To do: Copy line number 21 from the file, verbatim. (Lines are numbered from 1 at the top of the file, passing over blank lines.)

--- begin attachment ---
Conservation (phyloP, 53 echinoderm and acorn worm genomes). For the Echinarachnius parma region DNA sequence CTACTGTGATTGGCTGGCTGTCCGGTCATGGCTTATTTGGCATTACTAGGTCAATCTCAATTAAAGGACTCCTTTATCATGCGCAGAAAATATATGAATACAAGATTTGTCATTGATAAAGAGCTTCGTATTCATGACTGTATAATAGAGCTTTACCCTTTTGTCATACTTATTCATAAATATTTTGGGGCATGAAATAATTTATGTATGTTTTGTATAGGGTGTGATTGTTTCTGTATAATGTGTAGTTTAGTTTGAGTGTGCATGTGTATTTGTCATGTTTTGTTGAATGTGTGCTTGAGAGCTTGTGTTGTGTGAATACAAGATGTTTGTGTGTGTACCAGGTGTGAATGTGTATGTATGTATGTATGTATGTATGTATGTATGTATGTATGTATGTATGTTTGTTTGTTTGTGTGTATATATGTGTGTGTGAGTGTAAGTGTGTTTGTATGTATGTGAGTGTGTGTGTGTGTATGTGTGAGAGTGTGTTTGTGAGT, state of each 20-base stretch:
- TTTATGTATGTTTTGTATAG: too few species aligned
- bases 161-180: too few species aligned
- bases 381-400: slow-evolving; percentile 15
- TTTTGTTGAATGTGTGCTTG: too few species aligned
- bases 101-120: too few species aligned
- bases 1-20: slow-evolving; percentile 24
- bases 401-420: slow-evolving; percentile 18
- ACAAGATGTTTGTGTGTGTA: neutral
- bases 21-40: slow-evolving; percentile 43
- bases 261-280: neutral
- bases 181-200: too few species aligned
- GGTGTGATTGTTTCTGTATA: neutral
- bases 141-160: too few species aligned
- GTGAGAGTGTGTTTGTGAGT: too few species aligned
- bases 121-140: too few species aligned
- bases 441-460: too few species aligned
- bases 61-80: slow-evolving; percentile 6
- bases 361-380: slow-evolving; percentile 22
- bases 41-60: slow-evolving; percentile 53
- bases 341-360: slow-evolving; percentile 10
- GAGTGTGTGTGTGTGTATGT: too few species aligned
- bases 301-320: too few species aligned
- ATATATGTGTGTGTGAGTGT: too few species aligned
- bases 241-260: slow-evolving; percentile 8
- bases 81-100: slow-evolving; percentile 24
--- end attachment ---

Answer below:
- bases 341-360: slow-evolving; percentile 10